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Pros and Cons of Monoclonal Antibodies Fixed Dosing Administration in Cancer Patients Volume 4 - Issue 2

Alfredo Tartarone*, Rosa Lerose and Michele Aieta

  • Department of Onco-Hematology, IRCCS-CROB Referral Cancer Center of Basilicata, Italy

Received: April 15, 2018;   Published: April 30, 2018

*Corresponding author: Alfredo Tartarone, Department of Onco-Hematology, Unit of Medical Oncology, IRCCS-CROB Referral Cancer Center of Basilicata, Rionero in Vulture (Pz), Italy

DOI: 10.26717/BJSTR.2018.04.001015

Abstract PDF


Monoclonal antibodies (mAbs) in oncology are usually administered in body-size-based or fixed dosing schedules. However, the minor effects of body size on distribution and elimination of mAbs, as well as a series of practical advantages could support their fixed dosing use.

Abbreviations: FDA: US Food and Drug Administration; EMA: European Medicines Agency; NSCLC: Non Small Cell Lung Cancer; RCC: Renal Cell Carcinoma; BC: Breast Cancer; UC: Urothelial Carcinoma; CHL: Classical Hodgkin's Lymphoma; HNSCC: Head and Neck Squamous Cell Carcinoma; HCC: Hepatocellular Carcinoma; GC: Gastric Cancer; CLL: Cronic Lymphocytic Leukaemia; NHL: Non-Hodgkin's Lymphoma; FL: Follicular Lymphoma; DLBCL: Diffuse Large B-Cell Lymphoma; ; MSI-H: High Microsatellite Instability; IV: Intravenous; SC: SubCutaneous Q2W: Every Two Weeks; Q4W: Every Four Weeks


Monoclonal antibodies (mAbs) in oncology are more frequently administered in body-size-based dosing schedules as cytotoxic anticancer drugs. Simulation studies that compared the performance of body-size-based and fixed dosing of a series of mAbs in terms of pharmacokinetic and/or pharmacodynamic variability demonstrated that the preferable option could be the fixed dosing for some of them, while body-size-based dosing for some others [1,2]. However, since mAbs distribute only in extracellular fluids and blood plasma and considering that the change in volume of distribution as well as the change in blood volume is less than the change in body weight, a body-size-based dosing could result in higher plasma levels in obese patients and lower levels in underweight patients [3]. In addition the mAbs fixed dosing use showed a series of practical advantages such as a decrease of amount of drug wasting or a reduction of errors during drug preparation (Table 1).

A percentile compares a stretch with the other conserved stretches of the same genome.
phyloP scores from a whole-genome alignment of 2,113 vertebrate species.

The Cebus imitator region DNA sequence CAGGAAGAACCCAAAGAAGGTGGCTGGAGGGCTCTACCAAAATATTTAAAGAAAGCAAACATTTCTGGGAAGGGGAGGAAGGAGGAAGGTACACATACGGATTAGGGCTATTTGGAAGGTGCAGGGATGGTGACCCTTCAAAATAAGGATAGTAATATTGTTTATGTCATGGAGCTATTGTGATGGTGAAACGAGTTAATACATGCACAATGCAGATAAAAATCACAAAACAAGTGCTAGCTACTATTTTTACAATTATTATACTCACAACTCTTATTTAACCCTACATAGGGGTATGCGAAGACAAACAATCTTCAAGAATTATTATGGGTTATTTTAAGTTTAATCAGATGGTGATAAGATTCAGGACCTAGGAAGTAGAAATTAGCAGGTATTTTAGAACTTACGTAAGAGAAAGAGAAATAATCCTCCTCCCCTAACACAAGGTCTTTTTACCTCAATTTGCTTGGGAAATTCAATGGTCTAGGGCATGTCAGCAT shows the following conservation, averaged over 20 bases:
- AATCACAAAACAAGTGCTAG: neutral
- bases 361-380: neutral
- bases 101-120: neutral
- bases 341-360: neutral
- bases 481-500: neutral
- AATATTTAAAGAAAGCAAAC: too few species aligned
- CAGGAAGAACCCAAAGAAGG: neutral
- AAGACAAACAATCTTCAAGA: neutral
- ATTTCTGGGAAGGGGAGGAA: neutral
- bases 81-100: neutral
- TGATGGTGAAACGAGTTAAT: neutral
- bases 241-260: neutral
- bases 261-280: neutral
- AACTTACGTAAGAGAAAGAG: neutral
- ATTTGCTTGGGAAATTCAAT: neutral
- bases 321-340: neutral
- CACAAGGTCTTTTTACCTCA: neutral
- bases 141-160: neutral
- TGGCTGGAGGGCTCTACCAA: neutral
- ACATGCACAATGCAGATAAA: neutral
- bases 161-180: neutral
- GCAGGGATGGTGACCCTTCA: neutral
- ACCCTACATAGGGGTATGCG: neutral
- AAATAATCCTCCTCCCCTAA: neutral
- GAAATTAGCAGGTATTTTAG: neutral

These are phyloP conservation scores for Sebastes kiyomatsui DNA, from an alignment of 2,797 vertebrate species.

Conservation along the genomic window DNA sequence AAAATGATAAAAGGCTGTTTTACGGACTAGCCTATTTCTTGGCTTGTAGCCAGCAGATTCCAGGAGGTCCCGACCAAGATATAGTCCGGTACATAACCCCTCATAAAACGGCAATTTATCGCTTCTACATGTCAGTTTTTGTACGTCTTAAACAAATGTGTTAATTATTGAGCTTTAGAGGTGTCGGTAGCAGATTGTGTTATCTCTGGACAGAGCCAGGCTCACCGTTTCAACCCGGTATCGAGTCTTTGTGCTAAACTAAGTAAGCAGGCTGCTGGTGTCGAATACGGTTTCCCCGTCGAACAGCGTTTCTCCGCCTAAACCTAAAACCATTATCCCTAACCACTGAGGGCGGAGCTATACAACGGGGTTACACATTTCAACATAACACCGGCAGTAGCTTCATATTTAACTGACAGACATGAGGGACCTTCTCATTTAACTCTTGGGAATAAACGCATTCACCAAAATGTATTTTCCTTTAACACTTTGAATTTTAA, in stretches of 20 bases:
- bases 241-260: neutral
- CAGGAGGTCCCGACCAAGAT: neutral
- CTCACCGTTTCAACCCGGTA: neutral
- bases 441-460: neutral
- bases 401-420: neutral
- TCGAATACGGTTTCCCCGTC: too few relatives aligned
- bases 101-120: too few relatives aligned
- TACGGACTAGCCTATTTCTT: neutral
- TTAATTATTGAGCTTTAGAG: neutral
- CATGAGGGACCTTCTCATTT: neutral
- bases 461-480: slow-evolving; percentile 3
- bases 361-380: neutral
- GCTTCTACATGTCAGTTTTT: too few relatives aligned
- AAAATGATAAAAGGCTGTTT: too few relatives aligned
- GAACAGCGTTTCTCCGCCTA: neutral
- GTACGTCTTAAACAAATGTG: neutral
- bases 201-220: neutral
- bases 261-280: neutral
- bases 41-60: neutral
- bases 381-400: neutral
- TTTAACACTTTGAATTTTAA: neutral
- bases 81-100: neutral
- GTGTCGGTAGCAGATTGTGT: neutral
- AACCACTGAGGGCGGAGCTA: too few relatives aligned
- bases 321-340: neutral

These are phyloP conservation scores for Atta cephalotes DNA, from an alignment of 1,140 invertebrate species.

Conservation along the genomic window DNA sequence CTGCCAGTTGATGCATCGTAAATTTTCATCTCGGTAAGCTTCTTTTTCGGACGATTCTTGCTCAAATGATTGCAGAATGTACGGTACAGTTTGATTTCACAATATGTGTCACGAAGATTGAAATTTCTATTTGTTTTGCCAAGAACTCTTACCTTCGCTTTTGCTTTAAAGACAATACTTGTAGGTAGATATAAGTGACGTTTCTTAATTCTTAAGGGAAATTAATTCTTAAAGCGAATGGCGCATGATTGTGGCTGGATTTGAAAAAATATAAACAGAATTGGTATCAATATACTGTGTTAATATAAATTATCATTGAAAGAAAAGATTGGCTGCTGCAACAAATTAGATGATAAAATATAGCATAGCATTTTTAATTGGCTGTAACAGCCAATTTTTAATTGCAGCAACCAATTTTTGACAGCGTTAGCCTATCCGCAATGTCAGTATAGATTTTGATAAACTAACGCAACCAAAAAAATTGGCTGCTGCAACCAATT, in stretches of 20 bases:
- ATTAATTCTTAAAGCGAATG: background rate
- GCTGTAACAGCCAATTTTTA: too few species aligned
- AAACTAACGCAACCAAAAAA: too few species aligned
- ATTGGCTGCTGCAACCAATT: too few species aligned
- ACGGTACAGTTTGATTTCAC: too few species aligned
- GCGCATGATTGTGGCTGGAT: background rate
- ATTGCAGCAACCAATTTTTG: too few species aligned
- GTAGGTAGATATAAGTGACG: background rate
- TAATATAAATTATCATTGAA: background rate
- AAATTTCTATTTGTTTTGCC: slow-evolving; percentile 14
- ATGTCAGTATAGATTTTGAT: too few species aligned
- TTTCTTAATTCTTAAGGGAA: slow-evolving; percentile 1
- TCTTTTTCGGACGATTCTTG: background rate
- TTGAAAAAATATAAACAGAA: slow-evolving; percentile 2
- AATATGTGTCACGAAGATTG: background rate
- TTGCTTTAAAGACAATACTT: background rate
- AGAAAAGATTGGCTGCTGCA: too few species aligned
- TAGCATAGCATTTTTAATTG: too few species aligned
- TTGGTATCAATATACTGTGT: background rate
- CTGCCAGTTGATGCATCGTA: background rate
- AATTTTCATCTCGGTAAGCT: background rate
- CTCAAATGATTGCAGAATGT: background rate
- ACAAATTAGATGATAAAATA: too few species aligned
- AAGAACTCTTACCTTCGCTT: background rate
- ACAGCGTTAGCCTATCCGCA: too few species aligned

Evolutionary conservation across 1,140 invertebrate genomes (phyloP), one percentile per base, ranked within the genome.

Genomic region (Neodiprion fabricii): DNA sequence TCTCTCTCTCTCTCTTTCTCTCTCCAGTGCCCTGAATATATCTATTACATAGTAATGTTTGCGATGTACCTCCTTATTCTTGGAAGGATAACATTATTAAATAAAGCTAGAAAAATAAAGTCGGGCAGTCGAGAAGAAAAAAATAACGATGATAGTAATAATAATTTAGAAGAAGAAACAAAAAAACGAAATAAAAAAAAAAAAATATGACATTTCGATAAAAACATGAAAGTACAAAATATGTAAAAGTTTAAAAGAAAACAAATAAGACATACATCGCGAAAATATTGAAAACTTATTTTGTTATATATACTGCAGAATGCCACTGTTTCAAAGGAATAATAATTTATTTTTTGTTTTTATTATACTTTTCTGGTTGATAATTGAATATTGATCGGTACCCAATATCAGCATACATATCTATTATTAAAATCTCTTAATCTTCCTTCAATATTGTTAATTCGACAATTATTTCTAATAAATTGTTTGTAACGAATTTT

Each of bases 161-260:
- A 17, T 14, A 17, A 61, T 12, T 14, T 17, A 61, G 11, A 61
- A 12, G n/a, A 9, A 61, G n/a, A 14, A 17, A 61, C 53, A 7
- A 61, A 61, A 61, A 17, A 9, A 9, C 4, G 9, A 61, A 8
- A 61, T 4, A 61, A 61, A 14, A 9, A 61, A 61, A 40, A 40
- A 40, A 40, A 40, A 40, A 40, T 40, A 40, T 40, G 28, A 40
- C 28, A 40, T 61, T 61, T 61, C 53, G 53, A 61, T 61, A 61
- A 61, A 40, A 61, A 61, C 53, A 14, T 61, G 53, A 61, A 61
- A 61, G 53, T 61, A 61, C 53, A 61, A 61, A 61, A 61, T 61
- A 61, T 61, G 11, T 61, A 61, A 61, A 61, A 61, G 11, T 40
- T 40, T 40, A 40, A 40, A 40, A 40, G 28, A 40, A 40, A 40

Table 1: Pros and Cons of mAbs fixed dosing administration.

Table 2: Flat dose of monoclonal antibodies and route of administration.

For these reasons several mAbs are actually available on the market for fixed dosing administration by intravenous (IV) or subcutaneous (SC) route (Table 2) [4]. Regarding the impact of the mAbs dosing on the costs there are divergent opinions. For example on one hand, fixed dose can reduce costs especially when pooling in preparation is not possible, on the other hand, as recently reported by Goldstein et al. for pembrolizumab, the prescribed flat dosing could be significantly higher than the correspondent personalized dose with subsequent increase in drug costs [5,6]. In conclusion, both mAbs dosing approaches can be considered in clinical practice; however, in our opinion, given also many practical advantages fixed dosing, if available, should be the preferred choice.


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